The next talk in the School of Psychology Seminar Series will be held Friday the 8th at 3pm in room 302 of the McElwain Building.
Dr. Harlene Hayne
University of Otago
Age-Related Changes in Infant Memory
One of the most consistent findings in the area of infant memory development is that memory retrieval occurs, if and only if, the cues present at the time of retrieval are virtually identical to stimuli encountered during original encoding. Although these data illustrate that infant memory is highly precise, the specificity of the cues required to initiate memory retrieval indicates that it may be difficult, if not impossible, for potentially useful memories to be retrieved by cues (or in contexts) not previously encountered. As such, infantsability to use their prior knowledge to solve new problems might be very limited, particularly early in development. The goal of my presentation is two-fold. First, I will show that memory retrieval by young infants personifies the encoding specificity hypothesis in extremis. Second, I will show that the specificity of memory retrieval decreases as function of both age and experience during the infancy period. Taken together, these data provide a model for the way in which knowledge accumulates and accrues during the infancy period and may have important implications for the phenomenon of childhood amnesia.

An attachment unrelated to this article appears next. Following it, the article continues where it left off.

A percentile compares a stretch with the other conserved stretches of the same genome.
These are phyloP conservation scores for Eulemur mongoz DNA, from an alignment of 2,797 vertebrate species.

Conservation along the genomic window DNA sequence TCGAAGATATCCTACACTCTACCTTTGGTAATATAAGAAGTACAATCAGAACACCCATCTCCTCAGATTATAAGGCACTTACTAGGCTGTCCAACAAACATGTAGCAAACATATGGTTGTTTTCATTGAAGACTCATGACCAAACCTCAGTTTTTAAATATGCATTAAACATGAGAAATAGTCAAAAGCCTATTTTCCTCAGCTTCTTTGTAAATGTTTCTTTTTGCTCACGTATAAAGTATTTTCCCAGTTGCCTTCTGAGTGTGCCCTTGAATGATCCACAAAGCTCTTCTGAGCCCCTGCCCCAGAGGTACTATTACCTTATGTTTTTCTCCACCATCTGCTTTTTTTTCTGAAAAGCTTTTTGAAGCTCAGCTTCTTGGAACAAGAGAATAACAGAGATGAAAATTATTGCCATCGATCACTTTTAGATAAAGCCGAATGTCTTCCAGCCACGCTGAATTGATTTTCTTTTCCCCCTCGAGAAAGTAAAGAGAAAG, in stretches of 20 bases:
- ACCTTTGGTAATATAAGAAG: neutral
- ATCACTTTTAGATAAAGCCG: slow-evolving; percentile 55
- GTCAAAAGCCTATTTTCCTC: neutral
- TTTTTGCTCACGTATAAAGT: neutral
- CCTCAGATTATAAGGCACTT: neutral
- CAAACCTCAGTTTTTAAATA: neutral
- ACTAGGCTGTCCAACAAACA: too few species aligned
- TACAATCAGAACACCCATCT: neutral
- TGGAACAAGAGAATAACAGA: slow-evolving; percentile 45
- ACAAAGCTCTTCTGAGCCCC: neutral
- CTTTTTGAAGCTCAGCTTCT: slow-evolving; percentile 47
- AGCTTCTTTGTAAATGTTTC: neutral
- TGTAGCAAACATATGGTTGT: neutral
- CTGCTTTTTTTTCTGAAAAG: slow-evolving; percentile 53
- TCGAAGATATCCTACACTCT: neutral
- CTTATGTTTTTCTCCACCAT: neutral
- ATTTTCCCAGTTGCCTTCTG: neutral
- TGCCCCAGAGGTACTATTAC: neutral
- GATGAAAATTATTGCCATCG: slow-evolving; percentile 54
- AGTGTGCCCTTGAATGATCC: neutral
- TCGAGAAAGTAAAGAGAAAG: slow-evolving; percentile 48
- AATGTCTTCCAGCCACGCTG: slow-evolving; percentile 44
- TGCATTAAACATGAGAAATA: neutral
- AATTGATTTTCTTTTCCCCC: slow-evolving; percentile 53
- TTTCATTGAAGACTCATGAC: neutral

Photo source: University of Otago